I am not joking.

First of all, while the achievements of the past years in bringing down the deficit are there, and in keeping unemployment down and registering GDP growth in most quarters are there too, we are by no means out of the woods.

We are in an extremely troubled eurozone that is as yet uncertain whether the coming month will see a Greek default and exit with the ensuing tsunami across the continent.

And our fundamentals are not all that rosy either: last week’s downgrade by Moody’s, the second downgrade in as many months, down to Italian and Spanish levels, has definitely pushed us to Serie B when we thought we were up there with the greats.

And that’s with a government policy that pulled out all the stops. OK, maybe it did not get it all right, but it was all in the right direction. I am not so sure that with an election that goes the other way, with policy reversals becoming the order of the day, with so many expansionist commitments, and the underlying one that ‘the people’ must not suffer any more, we will shake loose from where we are today and slide down a slope that we can never recover from, not even in a lifetime.

For all that Dr Muscat repeated about ‘uncertainty’ in the past weeks, now repeated by the developers and the constructors, among others, this and this alone is the real uncertainty – not whether the government has a workable majority but whether we as a nation can still keep our heads above the raging waves and stick to the virtuous nations of Europe, how we can escape the fate that has befallen the Greeks, cost what it may. I do not think that Labour has the guts to take the drastic decisions that may be needed, but I do know that Dr Gonzi has what it takes. He was the one, after all, who kicked Lorry Sant out of Parliament when he was a Speaker. He was the one, as minister, who headed the dockyard restructuring that means the dockyard is no more a burden on the country. He was the one who as prime minister saw the end of the dominion by the bus owners, which no other prime minister has succeeded in doing.

In comparison, all I can remember Dr Muscat doing is getting rid of Paul Chetcuti Caruana, the Mosta mayor. Small mercies. Dr Gonzi saw the door close on so many who, rightly or wrongly, could not fit. Dr Muscat opens the door to all and sundry where dinosaurs sleep alongside newborn lambs.

Asking where would a Labour government get what it gives to the people back without bankrupting the country, I was told there is a lot to save from. I was told this would not mean shutting down the many authorities this administration has created, or sacking people, but removing the many lucrative consultancies that a reckless government has been handing out. Fine, many consultancies are obscene (though when mention was made of a golden consultancy job given by George Pullicino, which information came from a Charles Buhagiar PQ, it then turned out that this same MP had a lucrative consultancy job himself). But even outlawing them all will not save much.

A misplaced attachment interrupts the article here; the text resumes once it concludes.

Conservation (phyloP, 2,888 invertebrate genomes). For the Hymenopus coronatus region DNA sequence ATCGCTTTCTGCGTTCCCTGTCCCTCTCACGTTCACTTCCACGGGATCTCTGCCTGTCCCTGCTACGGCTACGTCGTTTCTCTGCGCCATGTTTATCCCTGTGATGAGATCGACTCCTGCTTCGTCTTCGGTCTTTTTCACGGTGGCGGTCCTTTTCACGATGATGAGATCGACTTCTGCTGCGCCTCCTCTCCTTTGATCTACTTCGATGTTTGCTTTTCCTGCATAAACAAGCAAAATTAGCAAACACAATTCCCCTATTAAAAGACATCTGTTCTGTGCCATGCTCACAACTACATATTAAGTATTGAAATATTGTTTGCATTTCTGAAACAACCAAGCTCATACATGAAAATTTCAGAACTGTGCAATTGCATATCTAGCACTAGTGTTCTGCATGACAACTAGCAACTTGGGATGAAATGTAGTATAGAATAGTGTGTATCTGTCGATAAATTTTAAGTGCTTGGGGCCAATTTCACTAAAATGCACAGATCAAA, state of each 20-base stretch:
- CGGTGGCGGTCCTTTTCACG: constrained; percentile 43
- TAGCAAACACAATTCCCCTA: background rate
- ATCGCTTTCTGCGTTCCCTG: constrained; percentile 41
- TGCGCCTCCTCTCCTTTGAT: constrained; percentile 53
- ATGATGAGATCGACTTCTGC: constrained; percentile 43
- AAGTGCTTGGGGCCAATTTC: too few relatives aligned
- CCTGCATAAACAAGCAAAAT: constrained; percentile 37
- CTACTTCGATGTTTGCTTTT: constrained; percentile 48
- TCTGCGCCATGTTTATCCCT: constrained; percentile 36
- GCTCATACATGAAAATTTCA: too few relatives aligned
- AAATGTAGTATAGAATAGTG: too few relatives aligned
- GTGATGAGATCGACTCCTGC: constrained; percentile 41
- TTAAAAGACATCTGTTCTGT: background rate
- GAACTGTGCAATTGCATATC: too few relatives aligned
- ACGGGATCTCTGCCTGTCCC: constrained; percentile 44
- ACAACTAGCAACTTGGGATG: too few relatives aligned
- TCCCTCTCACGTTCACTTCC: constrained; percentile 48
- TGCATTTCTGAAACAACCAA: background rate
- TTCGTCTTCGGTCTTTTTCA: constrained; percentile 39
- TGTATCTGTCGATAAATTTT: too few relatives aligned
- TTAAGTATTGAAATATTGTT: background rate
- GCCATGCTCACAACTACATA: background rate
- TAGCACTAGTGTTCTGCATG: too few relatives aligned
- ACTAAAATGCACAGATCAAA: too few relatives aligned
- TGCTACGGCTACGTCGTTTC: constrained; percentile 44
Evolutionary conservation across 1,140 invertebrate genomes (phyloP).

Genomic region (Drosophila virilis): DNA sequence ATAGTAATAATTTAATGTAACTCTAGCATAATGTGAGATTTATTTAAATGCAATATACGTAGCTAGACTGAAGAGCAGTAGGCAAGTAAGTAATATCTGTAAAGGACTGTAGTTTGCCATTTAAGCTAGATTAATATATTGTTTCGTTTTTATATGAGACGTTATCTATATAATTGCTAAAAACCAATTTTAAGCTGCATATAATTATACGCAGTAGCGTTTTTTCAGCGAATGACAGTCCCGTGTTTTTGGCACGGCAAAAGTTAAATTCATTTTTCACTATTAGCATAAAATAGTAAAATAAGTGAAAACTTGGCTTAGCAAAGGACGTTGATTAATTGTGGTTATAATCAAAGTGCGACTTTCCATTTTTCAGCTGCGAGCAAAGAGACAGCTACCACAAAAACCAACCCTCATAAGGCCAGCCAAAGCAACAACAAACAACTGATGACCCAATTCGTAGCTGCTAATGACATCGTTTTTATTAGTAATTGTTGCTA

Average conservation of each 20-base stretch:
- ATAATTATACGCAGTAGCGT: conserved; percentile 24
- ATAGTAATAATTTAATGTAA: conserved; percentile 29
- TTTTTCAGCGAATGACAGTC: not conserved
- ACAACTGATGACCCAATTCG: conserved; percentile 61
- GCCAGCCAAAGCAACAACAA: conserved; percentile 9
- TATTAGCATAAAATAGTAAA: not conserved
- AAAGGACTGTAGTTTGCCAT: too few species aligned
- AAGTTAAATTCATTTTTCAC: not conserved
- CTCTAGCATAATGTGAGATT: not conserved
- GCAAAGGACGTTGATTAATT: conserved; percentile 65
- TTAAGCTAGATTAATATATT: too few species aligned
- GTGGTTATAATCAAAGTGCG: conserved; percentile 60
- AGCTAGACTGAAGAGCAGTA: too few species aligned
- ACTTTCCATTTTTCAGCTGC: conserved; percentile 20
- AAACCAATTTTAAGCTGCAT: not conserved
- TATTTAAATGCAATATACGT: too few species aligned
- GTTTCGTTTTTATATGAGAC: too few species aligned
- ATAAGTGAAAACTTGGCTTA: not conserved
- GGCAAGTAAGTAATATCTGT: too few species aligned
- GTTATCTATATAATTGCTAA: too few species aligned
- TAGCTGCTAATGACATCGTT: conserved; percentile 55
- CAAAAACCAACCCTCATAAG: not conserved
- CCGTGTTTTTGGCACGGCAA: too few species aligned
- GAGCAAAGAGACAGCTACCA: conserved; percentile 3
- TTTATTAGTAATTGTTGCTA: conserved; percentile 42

I notice that last Sunday Dr Muscat declared war on bureaucracy. Now that is something that his predecessor, Alfred Sant, the son of a civil servant, would never say. It is however clear that Malta suffers from a top-heavy bureaucracy. In yesterday’s edition of the German newspaper Tagesschau, quoting today’s Welt am Sonntag, the former prime minister of Bavaria Edmund Stoiber is quoted as saying that while the awarding of a public contract in Lithuania takes 77 days, it takes 241 days in Malta. (www.tagesschau.de).

Dr Muscat is right, though maybe his own supporters too must share the blame, and surely the present administration has been very lax, almost timid, to enforce discipline and to get results. But then I also believe that even the very people around Dr Gonzi are mediocre, not up to standard, unprofessional and possibly worse.

A guy I know, from my own town and who works in a ministry, has suddenly become quite rich, far too rich on what should be his official salary. Now that, to my mind, is a clincher. When people like that start showing off unaccounted-for riches, it is time for a change.